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A few words will suffice for the other apocryphal plays. Swinburne's advocacy of Arden of Faversham' has predisposed many to attribute this play to Shakespeare. Its merit might indeed justify the supposition, but a domestic tragedy, such as this is, based on an incident scarcely more than a generation old, stands outside the self-chosen range of Shakespeare's dramatic activity. Moreover, the early date (1592) of the play makes the Shakespeare authorship more than unlikely. Taking the metrical and other tests into consideration-and in spite of American and native scoffers they cannot be ignored-it is impossible to suppose that a play, exhibiting the dramatic manner and versification of 'Arden,' could have been composed contemporaneously with 'Love's Labour's Lost' and 'Romeo and Juliet.' The facts, indeed, on which the play is based are froie Holinshed, to whom Shakespeare often had recourse. Arden, too, is a name which might have caught his attention; and this Arden had property in Warwickshire. It has been generally admitted, however, since Mr Crawford's monograph on the play, that the author was Kyd, who in virtue of this performance must take a high place among contemporary dramatists. But though Shakespeare did not write the play, he must have been influenced by it, more than we should have expected, for we seem to see his style in



'Intreat her fair; sweet words are fittest engines
To raze the flint walls of a woman's breast' (1, 1, 46).
'It is not love that loves to anger love' (III, 4, 58).
'What pity-moving words, what deep-fetcht sighs,
What grievous groans, what overlading woes
Accompanies this gentle gentleman!

Now will he shake his care-oppressed head,
Now fix his sad eyes on the sullen earth,*
Ashamed to gaze upon the open world;
Now will he cast his eyes up towards the heavens
Looking that ways for redress of wrong,
Sometime he seeketh to beguile his grief,
And tells a story with his careful tongue;
Then comes his wife's dishonour in his thoughts
And in the middle cutteth off his tale,
Pouring fresh sorrow on his weary limbs.
So woe-begone, so inly charg'd with woe
Was never any liv'd and bare it so' (III, 1, 41).

The dream of Arden (III, 3, especially line 30) strongly recalls Clarence's dream; † and there are some Shakespearean phrases such as 'killed my heart,' found in The Contention,''Edward IV,' and 'Henry V'; ''tis but early days'; 'taunting letter'; clean out of her books'; 'pricked-ear'd cur'; 'raven for a dove'; while the pun, bite... bitterly, appears in 'As you like it.'‡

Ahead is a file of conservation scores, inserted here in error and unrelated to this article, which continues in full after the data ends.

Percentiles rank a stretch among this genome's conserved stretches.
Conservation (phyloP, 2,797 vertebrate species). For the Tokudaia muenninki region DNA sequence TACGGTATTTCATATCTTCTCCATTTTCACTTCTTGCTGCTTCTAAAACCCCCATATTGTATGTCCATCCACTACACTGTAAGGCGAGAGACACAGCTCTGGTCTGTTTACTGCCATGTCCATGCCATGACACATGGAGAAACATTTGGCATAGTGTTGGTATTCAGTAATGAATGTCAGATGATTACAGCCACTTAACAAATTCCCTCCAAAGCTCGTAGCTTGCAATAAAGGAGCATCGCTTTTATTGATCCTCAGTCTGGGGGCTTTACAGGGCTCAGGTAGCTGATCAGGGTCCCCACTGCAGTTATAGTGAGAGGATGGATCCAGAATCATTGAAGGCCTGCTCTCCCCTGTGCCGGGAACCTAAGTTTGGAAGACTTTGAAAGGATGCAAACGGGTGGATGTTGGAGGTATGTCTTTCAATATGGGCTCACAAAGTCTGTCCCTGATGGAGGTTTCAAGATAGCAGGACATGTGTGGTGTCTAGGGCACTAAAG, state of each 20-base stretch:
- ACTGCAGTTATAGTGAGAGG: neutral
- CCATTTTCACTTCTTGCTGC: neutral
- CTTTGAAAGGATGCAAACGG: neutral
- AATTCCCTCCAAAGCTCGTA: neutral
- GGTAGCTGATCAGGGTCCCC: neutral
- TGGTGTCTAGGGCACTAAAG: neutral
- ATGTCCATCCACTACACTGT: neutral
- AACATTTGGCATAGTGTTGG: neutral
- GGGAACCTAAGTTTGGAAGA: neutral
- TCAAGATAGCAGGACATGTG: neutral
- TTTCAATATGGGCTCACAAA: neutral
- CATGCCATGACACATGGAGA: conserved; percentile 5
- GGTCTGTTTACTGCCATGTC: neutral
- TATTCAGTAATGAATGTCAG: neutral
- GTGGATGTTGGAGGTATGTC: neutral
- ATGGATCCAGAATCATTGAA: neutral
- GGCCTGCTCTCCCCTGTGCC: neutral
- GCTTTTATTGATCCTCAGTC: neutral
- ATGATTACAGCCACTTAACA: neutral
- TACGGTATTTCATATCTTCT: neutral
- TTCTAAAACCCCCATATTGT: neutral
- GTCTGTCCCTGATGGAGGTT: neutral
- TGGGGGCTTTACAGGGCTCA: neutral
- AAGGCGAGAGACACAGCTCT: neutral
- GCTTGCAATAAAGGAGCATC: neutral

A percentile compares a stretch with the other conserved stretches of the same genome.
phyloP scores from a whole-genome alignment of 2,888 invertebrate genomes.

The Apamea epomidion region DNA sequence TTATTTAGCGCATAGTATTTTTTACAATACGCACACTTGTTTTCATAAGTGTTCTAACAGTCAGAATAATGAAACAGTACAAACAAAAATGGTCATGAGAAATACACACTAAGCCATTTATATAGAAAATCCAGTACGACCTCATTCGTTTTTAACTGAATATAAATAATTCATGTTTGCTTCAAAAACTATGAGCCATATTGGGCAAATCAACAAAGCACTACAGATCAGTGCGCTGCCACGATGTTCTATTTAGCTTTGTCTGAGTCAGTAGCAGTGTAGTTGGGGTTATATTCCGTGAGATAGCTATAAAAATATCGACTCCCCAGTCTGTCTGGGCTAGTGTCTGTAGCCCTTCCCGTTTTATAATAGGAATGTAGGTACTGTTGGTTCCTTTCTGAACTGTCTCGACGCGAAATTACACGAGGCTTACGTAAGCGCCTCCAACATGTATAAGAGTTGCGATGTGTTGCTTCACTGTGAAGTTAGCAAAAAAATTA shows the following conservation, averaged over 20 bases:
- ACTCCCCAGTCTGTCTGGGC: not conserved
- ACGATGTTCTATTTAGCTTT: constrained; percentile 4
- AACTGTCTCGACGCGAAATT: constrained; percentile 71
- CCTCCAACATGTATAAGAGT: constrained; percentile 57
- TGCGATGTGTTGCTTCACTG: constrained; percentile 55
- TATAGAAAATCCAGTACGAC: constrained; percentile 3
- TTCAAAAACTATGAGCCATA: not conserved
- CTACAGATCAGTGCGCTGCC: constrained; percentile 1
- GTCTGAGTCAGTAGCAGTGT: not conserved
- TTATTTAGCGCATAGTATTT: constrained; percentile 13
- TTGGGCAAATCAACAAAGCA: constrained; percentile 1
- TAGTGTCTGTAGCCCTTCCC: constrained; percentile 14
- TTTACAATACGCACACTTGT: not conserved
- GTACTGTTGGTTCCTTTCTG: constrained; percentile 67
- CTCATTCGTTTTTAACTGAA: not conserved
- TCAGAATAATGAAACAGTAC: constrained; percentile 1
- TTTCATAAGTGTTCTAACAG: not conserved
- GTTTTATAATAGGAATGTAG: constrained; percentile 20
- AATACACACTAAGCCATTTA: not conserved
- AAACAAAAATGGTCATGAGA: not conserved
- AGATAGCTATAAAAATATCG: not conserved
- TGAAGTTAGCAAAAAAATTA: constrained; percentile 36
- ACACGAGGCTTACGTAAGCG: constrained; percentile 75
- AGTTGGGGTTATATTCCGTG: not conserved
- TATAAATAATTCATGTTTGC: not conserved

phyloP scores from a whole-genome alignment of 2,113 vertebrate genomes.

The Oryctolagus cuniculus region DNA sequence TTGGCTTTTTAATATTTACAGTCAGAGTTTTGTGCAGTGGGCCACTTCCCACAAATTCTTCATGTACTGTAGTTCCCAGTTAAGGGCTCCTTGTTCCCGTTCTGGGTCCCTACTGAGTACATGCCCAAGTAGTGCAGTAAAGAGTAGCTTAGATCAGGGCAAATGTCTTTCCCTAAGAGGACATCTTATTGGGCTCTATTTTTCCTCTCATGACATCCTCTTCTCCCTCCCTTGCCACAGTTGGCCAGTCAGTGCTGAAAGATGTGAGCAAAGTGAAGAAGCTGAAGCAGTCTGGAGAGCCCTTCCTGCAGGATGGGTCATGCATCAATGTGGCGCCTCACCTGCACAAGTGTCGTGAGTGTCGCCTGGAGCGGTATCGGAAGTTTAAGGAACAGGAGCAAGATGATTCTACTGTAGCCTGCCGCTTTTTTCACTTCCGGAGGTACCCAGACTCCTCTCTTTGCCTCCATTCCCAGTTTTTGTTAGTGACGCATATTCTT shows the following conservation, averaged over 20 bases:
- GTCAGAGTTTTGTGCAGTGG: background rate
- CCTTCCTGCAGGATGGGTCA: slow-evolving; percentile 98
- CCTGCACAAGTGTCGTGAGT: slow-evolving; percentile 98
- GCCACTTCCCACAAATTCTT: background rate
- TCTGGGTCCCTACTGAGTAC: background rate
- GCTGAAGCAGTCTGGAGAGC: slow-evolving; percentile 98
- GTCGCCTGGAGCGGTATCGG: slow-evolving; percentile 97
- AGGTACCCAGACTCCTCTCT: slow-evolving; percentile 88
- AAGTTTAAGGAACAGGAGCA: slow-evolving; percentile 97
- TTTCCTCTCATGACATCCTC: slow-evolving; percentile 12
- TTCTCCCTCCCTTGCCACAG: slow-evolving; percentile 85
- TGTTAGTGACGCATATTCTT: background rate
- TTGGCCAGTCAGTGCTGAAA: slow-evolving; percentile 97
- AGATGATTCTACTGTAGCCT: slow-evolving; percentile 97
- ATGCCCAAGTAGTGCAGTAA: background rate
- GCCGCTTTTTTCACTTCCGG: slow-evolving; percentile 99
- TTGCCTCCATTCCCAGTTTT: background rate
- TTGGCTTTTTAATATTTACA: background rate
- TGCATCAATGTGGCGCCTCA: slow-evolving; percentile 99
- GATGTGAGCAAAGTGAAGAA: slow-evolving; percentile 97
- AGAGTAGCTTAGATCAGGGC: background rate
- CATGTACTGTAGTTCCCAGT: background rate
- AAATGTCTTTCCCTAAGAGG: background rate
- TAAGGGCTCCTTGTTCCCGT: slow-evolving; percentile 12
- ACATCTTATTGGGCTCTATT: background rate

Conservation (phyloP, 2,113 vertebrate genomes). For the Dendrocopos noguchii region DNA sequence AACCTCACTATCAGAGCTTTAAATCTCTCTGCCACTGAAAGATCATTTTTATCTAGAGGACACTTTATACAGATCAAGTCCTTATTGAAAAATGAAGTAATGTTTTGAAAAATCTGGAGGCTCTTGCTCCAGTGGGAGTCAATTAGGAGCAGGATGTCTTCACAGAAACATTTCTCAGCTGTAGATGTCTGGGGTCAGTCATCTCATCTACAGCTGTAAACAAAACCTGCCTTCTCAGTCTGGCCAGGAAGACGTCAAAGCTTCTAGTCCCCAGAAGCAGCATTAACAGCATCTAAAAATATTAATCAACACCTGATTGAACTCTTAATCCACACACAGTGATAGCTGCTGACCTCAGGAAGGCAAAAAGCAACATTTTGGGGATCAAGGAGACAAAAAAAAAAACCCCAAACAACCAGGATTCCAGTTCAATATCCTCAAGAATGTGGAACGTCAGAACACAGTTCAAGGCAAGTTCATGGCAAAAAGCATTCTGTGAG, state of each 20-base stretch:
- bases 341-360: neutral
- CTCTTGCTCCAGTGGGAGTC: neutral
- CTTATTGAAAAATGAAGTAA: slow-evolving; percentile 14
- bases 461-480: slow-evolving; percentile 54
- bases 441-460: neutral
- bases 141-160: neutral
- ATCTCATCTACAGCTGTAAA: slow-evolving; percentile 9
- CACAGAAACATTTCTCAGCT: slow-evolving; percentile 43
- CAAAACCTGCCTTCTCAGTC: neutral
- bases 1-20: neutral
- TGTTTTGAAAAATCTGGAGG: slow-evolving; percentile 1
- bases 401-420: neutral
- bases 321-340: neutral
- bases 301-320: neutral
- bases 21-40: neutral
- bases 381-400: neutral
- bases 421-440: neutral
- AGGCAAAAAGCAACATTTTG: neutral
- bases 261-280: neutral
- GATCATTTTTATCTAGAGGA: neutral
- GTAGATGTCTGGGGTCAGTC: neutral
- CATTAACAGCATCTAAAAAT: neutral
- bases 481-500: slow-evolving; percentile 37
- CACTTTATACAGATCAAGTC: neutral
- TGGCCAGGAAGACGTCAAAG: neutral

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The Yorkshire Tragedy,' which is on a theme similar to that of 'Arden,' has been shown by the late Mr Dobell and others to be by Wilkins. Though ascribed to Shakespeare in the Quarto of 1608, it hardly contains ten lines which he could have written: such as are

'That Heaven should say we must not sin, and yet made woman!' (Sc. IV, 65).

'I see how Ruin with a palsy hand

Begins to shake the ancient seat to dust' (Sc. III, 99).

"That mortgage sits like a snaffle on my inheritance, and
makes me chaw upon iron' (Sc. II, 50).

'Unkindness strikes a deeper wound than steel' (Sc. x, 13).
'O beggary, beggary, to what base uses dost thou put a man!'

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(Sc. II, 55).

+ II, 7, 185.

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In 'Locrine' (1595), which is almost certainly by Greene, in 'Mucedorus' (1598), a most successful but wretched play, in Sir John Oldcastle' (1600) (now known to be by Munday, Drayton, Wilson, and Hathaway *), which was written as a protest against the original use of Oldcastle's name for Falstaff's, and in 'Lord Cromwell' (1602), not a word of Shakespeare is to be found, though the first, second, and fourth were fathered on Shakespeare when published. The London Prodigal'† (1605), a Jonsonian play of 'humours,' has more merit, but, except for some Shakespearean tags, has no pretension to the name on its title-page. It contains not a line of real poetry. The Puritan Widow' (1607), of similar type, has a Shakespearean phrase or two and a reference to the ghost in Macbeth. The absurd and tedious play 'Fair Em' (1590), quoted by Greene twice in his 'Farewell to Folly,' is too early for Shakespeare, as well as too poor. The last two plays of the Apocrypha to be considered, 'The Merry Devil of Edmonton' (1604) and the 'Birth of Merlin' (of unknown date), stand on a different footing. 'The Merry Devil,' an excellent piece of work and full of humour, on the chivalry of love and friendship, must be pronounced not wholly unworthy of the high parentage ascribed to it. The best scene, the first of Act IV, describing a hunt in Enfield Chase, is the most like Shakespeare's work, but there are fine passages elsewhere, e.g.


'The silent sable-visaged night

Casts her black curtain over all the world'

(Prologue 24),

'Oh that this soul, that cost so great a price
As the dear precious blood of her Redeemer,
Inspir'd with knowledge, should by that alone
Which makes a man so unto the Powers
Even lead him down into the depth of hell,

When men in their own pride strive to know more
Than man should know!' (Induction 42).

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Kirkman, the first publisher of the Birth of Merlin in 1662 attributed it, possibly from a lost quarto, to

Yet in this play Schlegel saw Shakespeare's best and maturest work! † Madame de Chambrun rather rashly pronounces in favour of the genuineness of this apocryphal play.